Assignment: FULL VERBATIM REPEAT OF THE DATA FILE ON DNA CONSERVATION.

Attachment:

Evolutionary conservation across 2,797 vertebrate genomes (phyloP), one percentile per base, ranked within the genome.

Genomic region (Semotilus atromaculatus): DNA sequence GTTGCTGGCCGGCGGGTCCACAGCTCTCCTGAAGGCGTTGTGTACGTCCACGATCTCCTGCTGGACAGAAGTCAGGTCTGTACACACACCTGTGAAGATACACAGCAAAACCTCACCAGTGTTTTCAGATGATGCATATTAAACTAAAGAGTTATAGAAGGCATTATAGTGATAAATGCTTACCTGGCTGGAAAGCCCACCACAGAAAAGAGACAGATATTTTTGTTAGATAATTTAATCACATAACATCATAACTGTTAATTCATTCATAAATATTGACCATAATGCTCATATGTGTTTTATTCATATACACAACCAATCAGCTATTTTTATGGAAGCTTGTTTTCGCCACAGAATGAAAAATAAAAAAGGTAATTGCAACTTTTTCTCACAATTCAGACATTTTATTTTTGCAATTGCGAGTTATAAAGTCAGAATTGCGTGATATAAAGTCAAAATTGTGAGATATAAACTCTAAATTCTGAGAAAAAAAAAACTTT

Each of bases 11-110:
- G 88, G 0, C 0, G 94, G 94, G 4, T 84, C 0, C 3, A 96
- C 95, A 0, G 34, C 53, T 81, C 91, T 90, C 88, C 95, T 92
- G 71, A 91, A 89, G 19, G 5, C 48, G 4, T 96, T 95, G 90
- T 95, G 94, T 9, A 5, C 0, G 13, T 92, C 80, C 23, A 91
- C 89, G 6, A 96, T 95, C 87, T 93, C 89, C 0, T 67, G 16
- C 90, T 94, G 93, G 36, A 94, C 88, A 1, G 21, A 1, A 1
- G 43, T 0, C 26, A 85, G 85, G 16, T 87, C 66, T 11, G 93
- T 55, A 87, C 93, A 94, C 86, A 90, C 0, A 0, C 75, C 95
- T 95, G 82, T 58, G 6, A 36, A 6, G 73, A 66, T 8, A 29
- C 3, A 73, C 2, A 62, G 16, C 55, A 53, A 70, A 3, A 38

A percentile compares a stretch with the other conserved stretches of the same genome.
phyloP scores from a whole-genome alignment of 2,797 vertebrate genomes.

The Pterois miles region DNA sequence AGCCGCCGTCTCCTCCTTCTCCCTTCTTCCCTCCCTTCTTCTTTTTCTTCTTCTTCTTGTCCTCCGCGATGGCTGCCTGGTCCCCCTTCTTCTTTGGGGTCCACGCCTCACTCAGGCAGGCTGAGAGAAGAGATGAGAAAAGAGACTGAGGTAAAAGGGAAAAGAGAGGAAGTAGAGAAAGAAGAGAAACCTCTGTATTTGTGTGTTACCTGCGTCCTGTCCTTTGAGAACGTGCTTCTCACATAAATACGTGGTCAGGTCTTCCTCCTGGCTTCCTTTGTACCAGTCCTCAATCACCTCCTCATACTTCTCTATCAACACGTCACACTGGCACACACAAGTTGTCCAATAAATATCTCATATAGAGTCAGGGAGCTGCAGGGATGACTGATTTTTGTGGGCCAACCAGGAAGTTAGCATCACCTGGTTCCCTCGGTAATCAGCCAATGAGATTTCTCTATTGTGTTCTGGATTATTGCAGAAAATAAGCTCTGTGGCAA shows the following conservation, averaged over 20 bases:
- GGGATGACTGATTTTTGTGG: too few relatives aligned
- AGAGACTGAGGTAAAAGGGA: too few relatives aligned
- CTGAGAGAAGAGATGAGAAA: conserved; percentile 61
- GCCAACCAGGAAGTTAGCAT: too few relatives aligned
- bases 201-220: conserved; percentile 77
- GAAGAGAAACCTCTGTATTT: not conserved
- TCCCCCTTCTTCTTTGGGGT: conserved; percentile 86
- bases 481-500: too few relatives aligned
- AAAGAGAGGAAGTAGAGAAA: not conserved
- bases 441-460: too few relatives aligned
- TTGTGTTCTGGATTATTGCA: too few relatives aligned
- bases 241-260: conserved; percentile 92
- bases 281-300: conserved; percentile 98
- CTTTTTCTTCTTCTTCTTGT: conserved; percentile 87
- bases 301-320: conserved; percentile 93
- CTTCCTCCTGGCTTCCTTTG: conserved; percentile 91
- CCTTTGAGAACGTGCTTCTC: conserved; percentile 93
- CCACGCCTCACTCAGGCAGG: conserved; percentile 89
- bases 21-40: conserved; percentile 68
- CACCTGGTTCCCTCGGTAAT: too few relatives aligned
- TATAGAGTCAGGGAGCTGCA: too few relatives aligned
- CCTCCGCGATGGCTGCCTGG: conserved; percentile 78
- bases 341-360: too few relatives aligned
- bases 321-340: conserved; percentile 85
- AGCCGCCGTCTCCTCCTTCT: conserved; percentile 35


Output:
Evolutionary conservation across 2,797 vertebrate genomes (phyloP), one percentile per base, ranked within the genome.

Genomic region (Semotilus atromaculatus): DNA sequence GTTGCTGGCCGGCGGGTCCACAGCTCTCCTGAAGGCGTTGTGTACGTCCACGATCTCCTGCTGGACAGAAGTCAGGTCTGTACACACACCTGTGAAGATACACAGCAAAACCTCACCAGTGTTTTCAGATGATGCATATTAAACTAAAGAGTTATAGAAGGCATTATAGTGATAAATGCTTACCTGGCTGGAAAGCCCACCACAGAAAAGAGACAGATATTTTTGTTAGATAATTTAATCACATAACATCATAACTGTTAATTCATTCATAAATATTGACCATAATGCTCATATGTGTTTTATTCATATACACAACCAATCAGCTATTTTTATGGAAGCTTGTTTTCGCCACAGAATGAAAAATAAAAAAGGTAATTGCAACTTTTTCTCACAATTCAGACATTTTATTTTTGCAATTGCGAGTTATAAAGTCAGAATTGCGTGATATAAAGTCAAAATTGTGAGATATAAACTCTAAATTCTGAGAAAAAAAAAACTTT

Each of bases 11-110:
- G 88, G 0, C 0, G 94, G 94, G 4, T 84, C 0, C 3, A 96
- C 95, A 0, G 34, C 53, T 81, C 91, T 90, C 88, C 95, T 92
- G 71, A 91, A 89, G 19, G 5, C 48, G 4, T 96, T 95, G 90
- T 95, G 94, T 9, A 5, C 0, G 13, T 92, C 80, C 23, A 91
- C 89, G 6, A 96, T 95, C 87, T 93, C 89, C 0, T 67, G 16
- C 90, T 94, G 93, G 36, A 94, C 88, A 1, G 21, A 1, A 1
- G 43, T 0, C 26, A 85, G 85, G 16, T 87, C 66, T 11, G 93
- T 55, A 87, C 93, A 94, C 86, A 90, C 0, A 0, C 75, C 95
- T 95, G 82, T 58, G 6, A 36, A 6, G 73, A 66, T 8, A 29
- C 3, A 73, C 2, A 62, G 16, C 55, A 53, A 70, A 3, A 38

A percentile compares a stretch with the other conserved stretches of the same genome.
phyloP scores from a whole-genome alignment of 2,797 vertebrate genomes.

The Pterois miles region DNA sequence AGCCGCCGTCTCCTCCTTCTCCCTTCTTCCCTCCCTTCTTCTTTTTCTTCTTCTTCTTGTCCTCCGCGATGGCTGCCTGGTCCCCCTTCTTCTTTGGGGTCCACGCCTCACTCAGGCAGGCTGAGAGAAGAGATGAGAAAAGAGACTGAGGTAAAAGGGAAAAGAGAGGAAGTAGAGAAAGAAGAGAAACCTCTGTATTTGTGTGTTACCTGCGTCCTGTCCTTTGAGAACGTGCTTCTCACATAAATACGTGGTCAGGTCTTCCTCCTGGCTTCCTTTGTACCAGTCCTCAATCACCTCCTCATACTTCTCTATCAACACGTCACACTGGCACACACAAGTTGTCCAATAAATATCTCATATAGAGTCAGGGAGCTGCAGGGATGACTGATTTTTGTGGGCCAACCAGGAAGTTAGCATCACCTGGTTCCCTCGGTAATCAGCCAATGAGATTTCTCTATTGTGTTCTGGATTATTGCAGAAAATAAGCTCTGTGGCAA shows the following conservation, averaged over 20 bases:
- GGGATGACTGATTTTTGTGG: too few relatives aligned
- AGAGACTGAGGTAAAAGGGA: too few relatives aligned
- CTGAGAGAAGAGATGAGAAA: conserved; percentile 61
- GCCAACCAGGAAGTTAGCAT: too few relatives aligned
- bases 201-220: conserved; percentile 77
- GAAGAGAAACCTCTGTATTT: not conserved
- TCCCCCTTCTTCTTTGGGGT: conserved; percentile 86
- bases 481-500: too few relatives aligned
- AAAGAGAGGAAGTAGAGAAA: not conserved
- bases 441-460: too few relatives aligned
- TTGTGTTCTGGATTATTGCA: too few relatives aligned
- bases 241-260: conserved; percentile 92
- bases 281-300: conserved; percentile 98
- CTTTTTCTTCTTCTTCTTGT: conserved; percentile 87
- bases 301-320: conserved; percentile 93
- CTTCCTCCTGGCTTCCTTTG: conserved; percentile 91
- CCTTTGAGAACGTGCTTCTC: conserved; percentile 93
- CCACGCCTCACTCAGGCAGG: conserved; percentile 89
- bases 21-40: conserved; percentile 68
- CACCTGGTTCCCTCGGTAAT: too few relatives aligned
- TATAGAGTCAGGGAGCTGCA: too few relatives aligned
- CCTCCGCGATGGCTGCCTGG: conserved; percentile 78
- bases 341-360: too few relatives aligned
- bases 321-340: conserved; percentile 85
- AGCCGCCGTCTCCTCCTTCT: conserved; percentile 35